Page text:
Most of the conversation had begun its march after I talked about my dad and his absence in my little life – I told you it was deep – and then he kept saying I liked the subject of Psychology. This, I do not know where he got, but his assumptions were because I “analyze”, which, to some extent, is true. I do know that I did leave the appointment with that feeling of Information Overload and decided to file it in my “That was strange…” file. But as I am drawing it back out, I have been analyzing why I am the way I am. I’d like to label this file “I yam.”
All of these little memories that my mind so vaguely stored has made me nostalgic. Not in a “wish I could do it all over again” way, but more in a sit-down-take-out-the-photo-album-and-spread-every-picture-on-the-floor type of way. It almost seems surreal to think about how I so vaguely remember my first day of Kindergarten or how I remember reading Anne Frank in 5th grade because her story inspired me… plus someone said I looked like her, so I had to find out who this girl was. It’s these little moment of innocence that seem so precious to hold onto, because as we get older their distance becomes greater between each memory.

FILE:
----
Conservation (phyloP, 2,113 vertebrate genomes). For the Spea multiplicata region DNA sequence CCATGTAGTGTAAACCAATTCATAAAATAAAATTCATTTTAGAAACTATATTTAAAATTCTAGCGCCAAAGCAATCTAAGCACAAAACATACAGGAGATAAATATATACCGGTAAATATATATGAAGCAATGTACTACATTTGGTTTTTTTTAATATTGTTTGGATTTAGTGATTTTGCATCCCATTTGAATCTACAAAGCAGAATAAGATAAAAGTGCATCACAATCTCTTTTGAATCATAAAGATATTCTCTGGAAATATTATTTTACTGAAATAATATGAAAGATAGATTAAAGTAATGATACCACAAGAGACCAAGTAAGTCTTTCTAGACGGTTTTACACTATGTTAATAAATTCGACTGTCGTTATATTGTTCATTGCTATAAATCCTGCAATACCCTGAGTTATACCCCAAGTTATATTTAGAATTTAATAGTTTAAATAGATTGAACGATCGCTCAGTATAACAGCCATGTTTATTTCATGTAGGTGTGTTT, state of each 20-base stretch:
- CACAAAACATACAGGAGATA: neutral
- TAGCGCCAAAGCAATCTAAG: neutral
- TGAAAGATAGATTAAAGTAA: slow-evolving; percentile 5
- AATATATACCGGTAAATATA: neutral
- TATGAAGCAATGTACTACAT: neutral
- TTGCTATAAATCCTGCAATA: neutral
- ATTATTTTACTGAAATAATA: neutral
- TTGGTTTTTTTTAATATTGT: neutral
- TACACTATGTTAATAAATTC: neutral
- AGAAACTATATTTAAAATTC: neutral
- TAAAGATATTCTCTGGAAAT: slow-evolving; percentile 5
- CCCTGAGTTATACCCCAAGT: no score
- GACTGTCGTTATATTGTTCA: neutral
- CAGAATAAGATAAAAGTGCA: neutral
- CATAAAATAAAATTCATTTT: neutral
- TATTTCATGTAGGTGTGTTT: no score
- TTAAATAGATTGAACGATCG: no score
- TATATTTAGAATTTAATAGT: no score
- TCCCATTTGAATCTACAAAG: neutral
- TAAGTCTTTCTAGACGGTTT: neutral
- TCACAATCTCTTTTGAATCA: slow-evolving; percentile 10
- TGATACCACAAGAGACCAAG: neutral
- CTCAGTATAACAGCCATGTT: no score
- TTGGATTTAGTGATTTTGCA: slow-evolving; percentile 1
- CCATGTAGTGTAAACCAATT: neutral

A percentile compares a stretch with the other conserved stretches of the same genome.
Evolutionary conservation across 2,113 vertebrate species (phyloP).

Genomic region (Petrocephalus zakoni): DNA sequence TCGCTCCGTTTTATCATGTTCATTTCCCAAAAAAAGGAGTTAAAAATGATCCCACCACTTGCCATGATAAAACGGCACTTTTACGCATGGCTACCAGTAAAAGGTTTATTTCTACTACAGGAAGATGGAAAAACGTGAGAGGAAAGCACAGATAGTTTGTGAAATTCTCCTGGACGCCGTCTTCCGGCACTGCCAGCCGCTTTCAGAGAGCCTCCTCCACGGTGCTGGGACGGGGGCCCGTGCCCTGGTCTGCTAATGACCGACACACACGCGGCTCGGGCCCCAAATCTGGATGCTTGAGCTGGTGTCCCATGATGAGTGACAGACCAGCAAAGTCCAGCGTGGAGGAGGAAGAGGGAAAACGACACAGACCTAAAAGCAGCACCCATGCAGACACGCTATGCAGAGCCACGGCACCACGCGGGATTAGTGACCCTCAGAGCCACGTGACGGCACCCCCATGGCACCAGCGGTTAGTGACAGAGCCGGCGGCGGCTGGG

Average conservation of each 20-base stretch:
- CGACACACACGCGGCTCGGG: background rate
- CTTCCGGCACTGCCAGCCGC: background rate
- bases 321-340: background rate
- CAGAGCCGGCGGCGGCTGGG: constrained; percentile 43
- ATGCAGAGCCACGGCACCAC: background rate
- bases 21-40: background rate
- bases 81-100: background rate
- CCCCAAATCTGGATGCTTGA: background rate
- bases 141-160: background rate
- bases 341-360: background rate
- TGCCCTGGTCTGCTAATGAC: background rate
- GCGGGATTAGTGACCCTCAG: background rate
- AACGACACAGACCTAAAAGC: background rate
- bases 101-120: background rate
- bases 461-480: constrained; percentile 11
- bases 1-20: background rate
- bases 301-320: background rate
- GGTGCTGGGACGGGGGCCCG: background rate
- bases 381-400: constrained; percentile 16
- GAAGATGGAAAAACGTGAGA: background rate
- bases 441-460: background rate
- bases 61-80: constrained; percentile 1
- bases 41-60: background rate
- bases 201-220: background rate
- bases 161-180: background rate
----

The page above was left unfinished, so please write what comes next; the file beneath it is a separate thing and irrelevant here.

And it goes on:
These memories, that were once reality but now enigmatic, have become my chemical makeup. I have taken something from each happening and my memories serve a purpose as to who I have become… or who I yam. It isn’t an indepth analyzation of who I “yam” or who I am becoming, it is more of a skim of my little life and all the innocence that had surrounded it. My memories attest to just that.
I did leave with one comment that lightened the mood. Doused in a heavy accent, my dentist said: “You may look 15, but you act and talk like a 25 year old.”